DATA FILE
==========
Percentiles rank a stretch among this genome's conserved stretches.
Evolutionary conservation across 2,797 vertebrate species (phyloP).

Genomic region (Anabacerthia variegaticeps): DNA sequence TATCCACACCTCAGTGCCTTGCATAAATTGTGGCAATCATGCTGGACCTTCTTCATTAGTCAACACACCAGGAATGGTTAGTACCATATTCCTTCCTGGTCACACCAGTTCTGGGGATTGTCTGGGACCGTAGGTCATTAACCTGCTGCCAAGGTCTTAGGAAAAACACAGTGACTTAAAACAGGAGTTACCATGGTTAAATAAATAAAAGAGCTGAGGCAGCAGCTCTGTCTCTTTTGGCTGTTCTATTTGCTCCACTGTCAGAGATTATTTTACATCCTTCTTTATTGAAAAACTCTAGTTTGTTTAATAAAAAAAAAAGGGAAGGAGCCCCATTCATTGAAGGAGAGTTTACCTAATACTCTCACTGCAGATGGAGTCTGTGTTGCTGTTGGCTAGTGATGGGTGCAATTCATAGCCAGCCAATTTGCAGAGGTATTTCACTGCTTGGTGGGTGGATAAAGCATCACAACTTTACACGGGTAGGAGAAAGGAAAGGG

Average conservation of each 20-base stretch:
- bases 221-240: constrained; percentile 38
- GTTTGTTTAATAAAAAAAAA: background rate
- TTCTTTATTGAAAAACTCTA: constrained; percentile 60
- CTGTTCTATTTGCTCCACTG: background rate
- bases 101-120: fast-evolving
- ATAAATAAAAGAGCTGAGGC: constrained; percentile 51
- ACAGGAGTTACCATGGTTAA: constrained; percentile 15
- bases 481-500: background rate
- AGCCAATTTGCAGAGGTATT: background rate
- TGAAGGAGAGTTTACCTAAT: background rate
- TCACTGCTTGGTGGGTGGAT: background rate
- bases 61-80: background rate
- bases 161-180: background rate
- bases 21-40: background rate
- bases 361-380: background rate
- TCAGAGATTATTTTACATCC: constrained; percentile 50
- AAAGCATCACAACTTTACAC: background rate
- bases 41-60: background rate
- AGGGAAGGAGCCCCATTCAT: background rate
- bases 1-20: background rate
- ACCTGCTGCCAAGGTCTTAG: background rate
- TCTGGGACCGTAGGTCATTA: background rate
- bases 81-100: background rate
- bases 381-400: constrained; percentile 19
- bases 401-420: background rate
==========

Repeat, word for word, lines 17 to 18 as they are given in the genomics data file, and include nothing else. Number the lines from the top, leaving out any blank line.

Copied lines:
- bases 161-180: background rate
- bases 21-40: background rate